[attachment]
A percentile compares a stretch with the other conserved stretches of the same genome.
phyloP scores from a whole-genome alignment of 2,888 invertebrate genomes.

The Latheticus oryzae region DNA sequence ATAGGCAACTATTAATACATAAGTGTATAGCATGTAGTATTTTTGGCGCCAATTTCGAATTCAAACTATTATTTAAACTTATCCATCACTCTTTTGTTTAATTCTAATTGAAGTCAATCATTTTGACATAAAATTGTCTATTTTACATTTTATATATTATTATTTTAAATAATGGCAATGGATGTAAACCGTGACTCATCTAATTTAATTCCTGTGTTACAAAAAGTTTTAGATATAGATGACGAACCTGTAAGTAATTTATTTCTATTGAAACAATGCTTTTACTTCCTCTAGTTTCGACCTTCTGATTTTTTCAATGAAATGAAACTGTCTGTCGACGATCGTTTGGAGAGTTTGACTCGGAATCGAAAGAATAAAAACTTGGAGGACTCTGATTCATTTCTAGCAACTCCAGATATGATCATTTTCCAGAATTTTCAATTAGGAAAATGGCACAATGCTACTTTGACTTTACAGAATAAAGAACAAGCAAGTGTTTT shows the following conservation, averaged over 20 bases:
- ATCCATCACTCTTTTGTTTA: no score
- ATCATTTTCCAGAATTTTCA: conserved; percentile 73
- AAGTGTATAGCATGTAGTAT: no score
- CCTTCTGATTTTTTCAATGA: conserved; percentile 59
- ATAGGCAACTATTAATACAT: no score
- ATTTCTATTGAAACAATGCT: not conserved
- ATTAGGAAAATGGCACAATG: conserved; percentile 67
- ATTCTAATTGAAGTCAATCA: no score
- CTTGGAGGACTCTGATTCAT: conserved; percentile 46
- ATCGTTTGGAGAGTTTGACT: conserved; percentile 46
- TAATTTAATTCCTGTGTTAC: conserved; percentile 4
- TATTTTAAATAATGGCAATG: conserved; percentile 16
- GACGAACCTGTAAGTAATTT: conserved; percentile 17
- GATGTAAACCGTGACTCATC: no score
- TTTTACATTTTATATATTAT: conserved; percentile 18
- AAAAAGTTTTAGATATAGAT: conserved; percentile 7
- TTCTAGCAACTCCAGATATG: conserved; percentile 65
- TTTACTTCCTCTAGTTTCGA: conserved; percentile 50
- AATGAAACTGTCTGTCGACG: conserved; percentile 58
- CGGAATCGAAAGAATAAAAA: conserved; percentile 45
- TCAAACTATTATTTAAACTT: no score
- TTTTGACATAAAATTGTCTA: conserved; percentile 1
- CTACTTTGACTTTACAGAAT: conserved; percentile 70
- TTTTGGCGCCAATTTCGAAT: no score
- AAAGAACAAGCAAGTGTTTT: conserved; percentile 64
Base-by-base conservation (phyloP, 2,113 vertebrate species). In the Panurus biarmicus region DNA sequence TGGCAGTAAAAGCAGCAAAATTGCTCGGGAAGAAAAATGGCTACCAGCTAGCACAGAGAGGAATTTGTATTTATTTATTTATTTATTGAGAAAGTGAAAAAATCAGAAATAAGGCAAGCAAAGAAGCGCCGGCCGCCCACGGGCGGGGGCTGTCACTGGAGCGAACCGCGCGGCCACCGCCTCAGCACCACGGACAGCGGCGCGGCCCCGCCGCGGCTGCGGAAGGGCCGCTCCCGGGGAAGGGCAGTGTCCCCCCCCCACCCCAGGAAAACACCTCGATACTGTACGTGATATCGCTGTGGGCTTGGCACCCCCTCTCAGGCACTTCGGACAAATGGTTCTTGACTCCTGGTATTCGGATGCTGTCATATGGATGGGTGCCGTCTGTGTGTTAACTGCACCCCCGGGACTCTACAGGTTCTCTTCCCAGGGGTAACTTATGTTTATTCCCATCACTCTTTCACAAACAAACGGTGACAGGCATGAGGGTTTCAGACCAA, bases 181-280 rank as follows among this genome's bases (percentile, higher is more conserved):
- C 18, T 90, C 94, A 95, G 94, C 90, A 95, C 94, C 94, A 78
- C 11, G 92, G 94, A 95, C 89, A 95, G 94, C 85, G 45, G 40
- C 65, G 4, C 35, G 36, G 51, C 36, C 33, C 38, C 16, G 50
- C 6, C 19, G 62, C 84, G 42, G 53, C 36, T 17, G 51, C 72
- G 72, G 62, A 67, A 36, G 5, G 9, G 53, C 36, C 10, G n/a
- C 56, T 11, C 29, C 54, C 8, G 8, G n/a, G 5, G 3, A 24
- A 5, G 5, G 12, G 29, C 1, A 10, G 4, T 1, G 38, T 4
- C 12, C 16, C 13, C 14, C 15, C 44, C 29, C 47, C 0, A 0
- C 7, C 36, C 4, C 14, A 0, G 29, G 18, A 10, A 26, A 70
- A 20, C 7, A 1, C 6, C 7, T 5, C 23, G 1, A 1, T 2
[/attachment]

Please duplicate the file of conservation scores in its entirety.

A percentile compares a stretch with the other conserved stretches of the same genome.
phyloP scores from a whole-genome alignment of 2,888 invertebrate genomes.

The Latheticus oryzae region DNA sequence ATAGGCAACTATTAATACATAAGTGTATAGCATGTAGTATTTTTGGCGCCAATTTCGAATTCAAACTATTATTTAAACTTATCCATCACTCTTTTGTTTAATTCTAATTGAAGTCAATCATTTTGACATAAAATTGTCTATTTTACATTTTATATATTATTATTTTAAATAATGGCAATGGATGTAAACCGTGACTCATCTAATTTAATTCCTGTGTTACAAAAAGTTTTAGATATAGATGACGAACCTGTAAGTAATTTATTTCTATTGAAACAATGCTTTTACTTCCTCTAGTTTCGACCTTCTGATTTTTTCAATGAAATGAAACTGTCTGTCGACGATCGTTTGGAGAGTTTGACTCGGAATCGAAAGAATAAAAACTTGGAGGACTCTGATTCATTTCTAGCAACTCCAGATATGATCATTTTCCAGAATTTTCAATTAGGAAAATGGCACAATGCTACTTTGACTTTACAGAATAAAGAACAAGCAAGTGTTTT shows the following conservation, averaged over 20 bases:
- ATCCATCACTCTTTTGTTTA: no score
- ATCATTTTCCAGAATTTTCA: conserved; percentile 73
- AAGTGTATAGCATGTAGTAT: no score
- CCTTCTGATTTTTTCAATGA: conserved; percentile 59
- ATAGGCAACTATTAATACAT: no score
- ATTTCTATTGAAACAATGCT: not conserved
- ATTAGGAAAATGGCACAATG: conserved; percentile 67
- ATTCTAATTGAAGTCAATCA: no score
- CTTGGAGGACTCTGATTCAT: conserved; percentile 46
- ATCGTTTGGAGAGTTTGACT: conserved; percentile 46
- TAATTTAATTCCTGTGTTAC: conserved; percentile 4
- TATTTTAAATAATGGCAATG: conserved; percentile 16
- GACGAACCTGTAAGTAATTT: conserved; percentile 17
- GATGTAAACCGTGACTCATC: no score
- TTTTACATTTTATATATTAT: conserved; percentile 18
- AAAAAGTTTTAGATATAGAT: conserved; percentile 7
- TTCTAGCAACTCCAGATATG: conserved; percentile 65
- TTTACTTCCTCTAGTTTCGA: conserved; percentile 50
- AATGAAACTGTCTGTCGACG: conserved; percentile 58
- CGGAATCGAAAGAATAAAAA: conserved; percentile 45
- TCAAACTATTATTTAAACTT: no score
- TTTTGACATAAAATTGTCTA: conserved; percentile 1
- CTACTTTGACTTTACAGAAT: conserved; percentile 70
- TTTTGGCGCCAATTTCGAAT: no score
- AAAGAACAAGCAAGTGTTTT: conserved; percentile 64
Base-by-base conservation (phyloP, 2,113 vertebrate species). In the Panurus biarmicus region DNA sequence TGGCAGTAAAAGCAGCAAAATTGCTCGGGAAGAAAAATGGCTACCAGCTAGCACAGAGAGGAATTTGTATTTATTTATTTATTTATTGAGAAAGTGAAAAAATCAGAAATAAGGCAAGCAAAGAAGCGCCGGCCGCCCACGGGCGGGGGCTGTCACTGGAGCGAACCGCGCGGCCACCGCCTCAGCACCACGGACAGCGGCGCGGCCCCGCCGCGGCTGCGGAAGGGCCGCTCCCGGGGAAGGGCAGTGTCCCCCCCCCACCCCAGGAAAACACCTCGATACTGTACGTGATATCGCTGTGGGCTTGGCACCCCCTCTCAGGCACTTCGGACAAATGGTTCTTGACTCCTGGTATTCGGATGCTGTCATATGGATGGGTGCCGTCTGTGTGTTAACTGCACCCCCGGGACTCTACAGGTTCTCTTCCCAGGGGTAACTTATGTTTATTCCCATCACTCTTTCACAAACAAACGGTGACAGGCATGAGGGTTTCAGACCAA, bases 181-280 rank as follows among this genome's bases (percentile, higher is more conserved):
- C 18, T 90, C 94, A 95, G 94, C 90, A 95, C 94, C 94, A 78
- C 11, G 92, G 94, A 95, C 89, A 95, G 94, C 85, G 45, G 40
- C 65, G 4, C 35, G 36, G 51, C 36, C 33, C 38, C 16, G 50
- C 6, C 19, G 62, C 84, G 42, G 53, C 36, T 17, G 51, C 72
- G 72, G 62, A 67, A 36, G 5, G 9, G 53, C 36, C 10, G n/a
- C 56, T 11, C 29, C 54, C 8, G 8, G n/a, G 5, G 3, A 24
- A 5, G 5, G 12, G 29, C 1, A 10, G 4, T 1, G 38, T 4
- C 12, C 16, C 13, C 14, C 15, C 44, C 29, C 47, C 0, A 0
- C 7, C 36, C 4, C 14, A 0, G 29, G 18, A 10, A 26, A 70
- A 20, C 7, A 1, C 6, C 7, T 5, C 23, G 1, A 1, T 2